Positive effects of CBI on learning however are claimed to be limited. Such limitation could either be in time or in space. Limitation in time of CBI’s effect could be seen with the fact that CBI is usually felt at latter rather than earlier periods of teaching . Likewise, with respect to space, effects of CBI would tend to vary on samples taken. For instance, in a study by Skinner , it was found that low achieving students benefited at greater extent from CBI than did high achievers.
Using computer technology in teaching however has been generally proven as a source of intrinsic motivation for learners [26,27,38-40]. Ryan and Deci noted the seeming advantages of intrinsic motivation over extrinsic motivation. Following that of Determination theory accordingly, critical distinction can be made between “behaviors that are volitional and accompanied by the experience of freedom and autonomy—those that emanate from one’s sense of self” or those borne out of intrinsic motivation, from “those that are accompanied by the experience of pressure and control and are not representative of one’s self” or those that are borne by extrinsic motivation .
From the point of view of Ryan and Deci, students seem to respond to extrinsically motivated actions such as rewards and punishments, “with resentment, resistance, and disinterest” compared to “attitude of willingness” with intrinsic drive for value or utility of task at hand. This makes extrinsic motivation problematic and only serves to motivate on a short-run basis .
This research overall has been qualitative in nature. It uses both descriptive and analytical approaches in dealing with the topic on hand. The strength of a highly descriptive and analytical research has been its ability to demonstrate the fullness of experience in a more meaningful and comprehensive fashion . Descriptive approach on one hand, allows description of present conditions that surround and define the specific problems in the study . Analytical approach on the other hand allows evaluation of information related to the research topic and the findings that provide answers to research questions [42,43]. Both approaches are expected to produce elaborative and more profound discussions on the statements and arguments that surround the main problems in this study.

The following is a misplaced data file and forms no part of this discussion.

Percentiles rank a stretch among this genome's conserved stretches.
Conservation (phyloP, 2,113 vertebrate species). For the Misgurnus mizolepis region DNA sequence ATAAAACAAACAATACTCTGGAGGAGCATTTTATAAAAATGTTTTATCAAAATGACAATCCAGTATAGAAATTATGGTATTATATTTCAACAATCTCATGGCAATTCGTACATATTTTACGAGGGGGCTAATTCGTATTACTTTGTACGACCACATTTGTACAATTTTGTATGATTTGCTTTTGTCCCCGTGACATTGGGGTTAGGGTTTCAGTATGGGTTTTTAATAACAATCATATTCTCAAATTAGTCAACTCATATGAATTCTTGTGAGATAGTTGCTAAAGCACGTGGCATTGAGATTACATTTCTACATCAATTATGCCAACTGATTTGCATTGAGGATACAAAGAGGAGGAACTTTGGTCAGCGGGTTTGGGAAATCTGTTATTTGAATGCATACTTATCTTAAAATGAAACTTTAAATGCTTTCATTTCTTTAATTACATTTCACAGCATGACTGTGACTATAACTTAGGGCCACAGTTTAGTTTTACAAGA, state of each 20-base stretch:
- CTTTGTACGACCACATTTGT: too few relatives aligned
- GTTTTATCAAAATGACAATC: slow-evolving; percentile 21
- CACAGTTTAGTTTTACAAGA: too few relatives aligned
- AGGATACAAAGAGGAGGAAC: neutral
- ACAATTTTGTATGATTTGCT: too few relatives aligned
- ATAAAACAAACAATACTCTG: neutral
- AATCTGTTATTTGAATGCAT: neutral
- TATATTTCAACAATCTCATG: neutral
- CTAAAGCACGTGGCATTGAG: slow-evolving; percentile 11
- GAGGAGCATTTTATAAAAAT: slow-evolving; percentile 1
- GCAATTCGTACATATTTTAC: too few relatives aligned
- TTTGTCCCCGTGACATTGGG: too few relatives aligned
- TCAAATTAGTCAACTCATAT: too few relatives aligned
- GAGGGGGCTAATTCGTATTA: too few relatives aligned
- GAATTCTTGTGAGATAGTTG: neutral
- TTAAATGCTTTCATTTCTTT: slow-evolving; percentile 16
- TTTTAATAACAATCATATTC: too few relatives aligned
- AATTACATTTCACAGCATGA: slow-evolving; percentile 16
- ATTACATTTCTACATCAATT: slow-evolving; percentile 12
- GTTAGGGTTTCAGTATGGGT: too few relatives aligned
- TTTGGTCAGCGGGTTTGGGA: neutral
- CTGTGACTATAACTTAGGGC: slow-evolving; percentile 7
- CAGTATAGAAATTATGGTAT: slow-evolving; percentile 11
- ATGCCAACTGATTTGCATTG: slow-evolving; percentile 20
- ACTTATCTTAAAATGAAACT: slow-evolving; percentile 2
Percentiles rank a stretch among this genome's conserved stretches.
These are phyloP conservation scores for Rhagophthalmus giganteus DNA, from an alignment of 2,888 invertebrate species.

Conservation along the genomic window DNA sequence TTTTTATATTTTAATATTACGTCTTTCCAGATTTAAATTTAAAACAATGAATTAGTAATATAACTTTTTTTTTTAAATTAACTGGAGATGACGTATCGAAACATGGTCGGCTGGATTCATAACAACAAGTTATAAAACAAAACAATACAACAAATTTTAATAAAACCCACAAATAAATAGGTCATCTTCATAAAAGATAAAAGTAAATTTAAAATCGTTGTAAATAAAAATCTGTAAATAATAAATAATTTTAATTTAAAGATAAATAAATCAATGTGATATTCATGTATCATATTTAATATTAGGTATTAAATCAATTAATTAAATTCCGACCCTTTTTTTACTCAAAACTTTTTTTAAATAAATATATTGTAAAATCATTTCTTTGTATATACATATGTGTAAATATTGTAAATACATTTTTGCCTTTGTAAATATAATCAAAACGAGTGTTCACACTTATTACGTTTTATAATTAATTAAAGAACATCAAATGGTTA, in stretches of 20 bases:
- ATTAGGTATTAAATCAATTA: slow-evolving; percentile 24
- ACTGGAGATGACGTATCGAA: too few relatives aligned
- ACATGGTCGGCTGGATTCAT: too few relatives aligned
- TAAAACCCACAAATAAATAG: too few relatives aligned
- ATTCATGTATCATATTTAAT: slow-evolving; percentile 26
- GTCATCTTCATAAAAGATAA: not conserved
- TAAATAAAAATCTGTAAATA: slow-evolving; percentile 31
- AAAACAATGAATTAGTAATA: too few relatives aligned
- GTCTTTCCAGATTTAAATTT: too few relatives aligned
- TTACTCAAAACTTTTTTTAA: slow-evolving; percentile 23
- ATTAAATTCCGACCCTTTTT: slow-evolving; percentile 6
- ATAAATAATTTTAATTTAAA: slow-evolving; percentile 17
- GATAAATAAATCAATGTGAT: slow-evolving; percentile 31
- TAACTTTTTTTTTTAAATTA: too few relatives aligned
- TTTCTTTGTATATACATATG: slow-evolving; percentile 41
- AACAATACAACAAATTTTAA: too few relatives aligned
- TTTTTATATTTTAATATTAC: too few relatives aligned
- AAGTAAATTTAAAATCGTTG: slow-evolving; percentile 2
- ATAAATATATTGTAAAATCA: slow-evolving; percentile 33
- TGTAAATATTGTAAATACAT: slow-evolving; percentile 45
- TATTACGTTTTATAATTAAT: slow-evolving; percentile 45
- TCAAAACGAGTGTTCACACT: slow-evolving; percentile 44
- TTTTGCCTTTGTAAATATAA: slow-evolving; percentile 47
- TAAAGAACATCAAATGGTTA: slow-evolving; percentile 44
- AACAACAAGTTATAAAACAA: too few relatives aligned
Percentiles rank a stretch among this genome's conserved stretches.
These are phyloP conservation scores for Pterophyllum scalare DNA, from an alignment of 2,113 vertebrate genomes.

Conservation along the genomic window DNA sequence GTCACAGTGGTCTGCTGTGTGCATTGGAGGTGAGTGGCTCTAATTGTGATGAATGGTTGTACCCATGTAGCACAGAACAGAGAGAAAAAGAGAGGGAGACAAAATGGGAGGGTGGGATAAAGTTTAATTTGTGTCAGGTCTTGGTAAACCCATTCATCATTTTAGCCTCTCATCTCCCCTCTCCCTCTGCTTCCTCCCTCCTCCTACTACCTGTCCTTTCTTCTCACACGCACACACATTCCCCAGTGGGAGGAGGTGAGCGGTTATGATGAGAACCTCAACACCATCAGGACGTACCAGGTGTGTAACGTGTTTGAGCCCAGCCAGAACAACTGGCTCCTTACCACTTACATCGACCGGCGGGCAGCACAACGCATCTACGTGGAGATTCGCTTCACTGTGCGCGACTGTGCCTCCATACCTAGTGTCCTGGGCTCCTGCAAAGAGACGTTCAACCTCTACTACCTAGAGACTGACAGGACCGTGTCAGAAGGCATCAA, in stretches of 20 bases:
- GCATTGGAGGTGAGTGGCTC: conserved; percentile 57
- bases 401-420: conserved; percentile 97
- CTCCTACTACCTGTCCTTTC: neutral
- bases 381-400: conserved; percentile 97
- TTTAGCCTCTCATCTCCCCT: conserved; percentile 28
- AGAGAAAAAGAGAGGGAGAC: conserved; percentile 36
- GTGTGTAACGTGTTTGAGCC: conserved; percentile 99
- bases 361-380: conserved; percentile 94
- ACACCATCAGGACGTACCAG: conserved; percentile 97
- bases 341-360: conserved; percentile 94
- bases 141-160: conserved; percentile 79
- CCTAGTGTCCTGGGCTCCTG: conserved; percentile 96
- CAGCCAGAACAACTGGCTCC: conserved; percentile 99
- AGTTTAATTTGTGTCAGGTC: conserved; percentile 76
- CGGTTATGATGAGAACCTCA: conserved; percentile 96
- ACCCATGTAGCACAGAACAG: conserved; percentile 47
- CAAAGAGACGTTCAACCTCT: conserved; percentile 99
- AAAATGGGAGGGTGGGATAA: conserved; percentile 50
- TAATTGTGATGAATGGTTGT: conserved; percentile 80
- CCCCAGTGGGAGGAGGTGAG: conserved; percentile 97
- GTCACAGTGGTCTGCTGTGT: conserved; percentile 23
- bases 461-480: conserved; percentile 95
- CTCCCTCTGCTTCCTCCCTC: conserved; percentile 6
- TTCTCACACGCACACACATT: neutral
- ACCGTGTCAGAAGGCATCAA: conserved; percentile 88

Triangulation of research methods
In this study, triangulation is used to combine two methodological approaches, namely, case study approach and grounded theory approach. In research, triangulation involves using two research approaches to strengthen validity of the findings in the study [44,45]. For Yin , conducting a case study on the one hand, is like conducting investigation on a specific phenomenon in ‘a real-life’ situation. Grounded theory, on the other hand, is used to solidify findings from case study, by deriving essential information from experiences of participants in the study .
Through case study, the researchers have gone through the experiences of student-participants in the study. Through grounded theory, the researchers generated an explanation (theoretical) on the process, action or interaction in the experiences of the students on whether CBI has indeed helped in motivating them to learn and put into practice what they were taught in class.